It faces west over the water, overlooking a village where an old dam once powered tide mills.
Photographed by Benjamin Williamson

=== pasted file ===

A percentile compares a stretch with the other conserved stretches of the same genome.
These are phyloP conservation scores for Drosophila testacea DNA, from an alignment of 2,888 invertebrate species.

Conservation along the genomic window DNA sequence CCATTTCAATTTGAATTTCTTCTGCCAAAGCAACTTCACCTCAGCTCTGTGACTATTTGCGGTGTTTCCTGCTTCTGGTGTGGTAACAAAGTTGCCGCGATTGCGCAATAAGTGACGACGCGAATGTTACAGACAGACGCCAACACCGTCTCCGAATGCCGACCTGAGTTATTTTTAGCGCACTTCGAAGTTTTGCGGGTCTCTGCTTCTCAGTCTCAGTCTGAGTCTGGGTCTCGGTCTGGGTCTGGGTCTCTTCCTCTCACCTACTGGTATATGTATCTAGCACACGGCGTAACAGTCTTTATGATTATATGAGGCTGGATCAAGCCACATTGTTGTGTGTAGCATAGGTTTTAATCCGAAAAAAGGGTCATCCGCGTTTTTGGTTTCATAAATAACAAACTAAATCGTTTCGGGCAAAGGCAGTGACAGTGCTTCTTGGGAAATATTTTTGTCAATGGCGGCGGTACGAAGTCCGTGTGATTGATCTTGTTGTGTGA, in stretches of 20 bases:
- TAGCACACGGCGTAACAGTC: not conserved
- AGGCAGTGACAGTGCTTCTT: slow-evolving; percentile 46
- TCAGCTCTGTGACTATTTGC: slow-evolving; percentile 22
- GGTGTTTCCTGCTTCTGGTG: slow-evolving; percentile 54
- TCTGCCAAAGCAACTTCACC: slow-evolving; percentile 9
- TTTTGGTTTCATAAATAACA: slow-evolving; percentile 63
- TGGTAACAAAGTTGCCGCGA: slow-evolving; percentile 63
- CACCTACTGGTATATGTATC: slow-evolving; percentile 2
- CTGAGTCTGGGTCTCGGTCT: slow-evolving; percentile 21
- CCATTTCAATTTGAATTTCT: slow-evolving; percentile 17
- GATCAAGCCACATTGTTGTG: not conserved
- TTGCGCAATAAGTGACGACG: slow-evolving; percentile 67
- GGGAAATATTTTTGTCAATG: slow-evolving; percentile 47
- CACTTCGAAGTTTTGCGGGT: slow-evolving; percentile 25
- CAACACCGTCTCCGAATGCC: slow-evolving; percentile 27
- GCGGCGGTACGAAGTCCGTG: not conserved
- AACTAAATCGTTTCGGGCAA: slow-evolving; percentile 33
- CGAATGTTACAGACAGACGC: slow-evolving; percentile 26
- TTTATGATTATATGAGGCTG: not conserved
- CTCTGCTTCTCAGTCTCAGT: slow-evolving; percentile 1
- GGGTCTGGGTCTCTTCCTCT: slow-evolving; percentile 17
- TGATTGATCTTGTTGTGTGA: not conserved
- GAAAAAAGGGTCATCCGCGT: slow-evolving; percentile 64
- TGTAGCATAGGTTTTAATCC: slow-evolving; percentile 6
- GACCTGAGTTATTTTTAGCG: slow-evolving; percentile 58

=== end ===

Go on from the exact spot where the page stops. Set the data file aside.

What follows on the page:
In 1895, a Boston Post travel writer cruised on a steamboat past this little island, “where a new lighthouse is soon to be built, to aid the navigators of this circuitous river.” It was one of several lighthouses then in the planning for a waterway regularly navigated by commercial ships, brand-new military vessels, and plenty of passenger steamers, many of them carrying tourists along a stretch of coast “where the gayest life of New England centers,” as the Post declared. Leisure boaters still visit the island, now owned by the Maine Bureau of Parks and Lands. Some pitch tents at its sole primitive campsite, and most walk the trail to admire this squat octagonal tower. It faces west over the water, overlooking a village where an old dam once powered tide mills in the 19th century. They burned in 1867, but the village stayed prosperous by turning its mill pond over to ice harvesting, so that an 1895 travel writer could wax romantic about “passing lumber- and ice-laden schooners lying at anchor in the broad channel . . . waiting for a turn of the tide to take them out to sea.”
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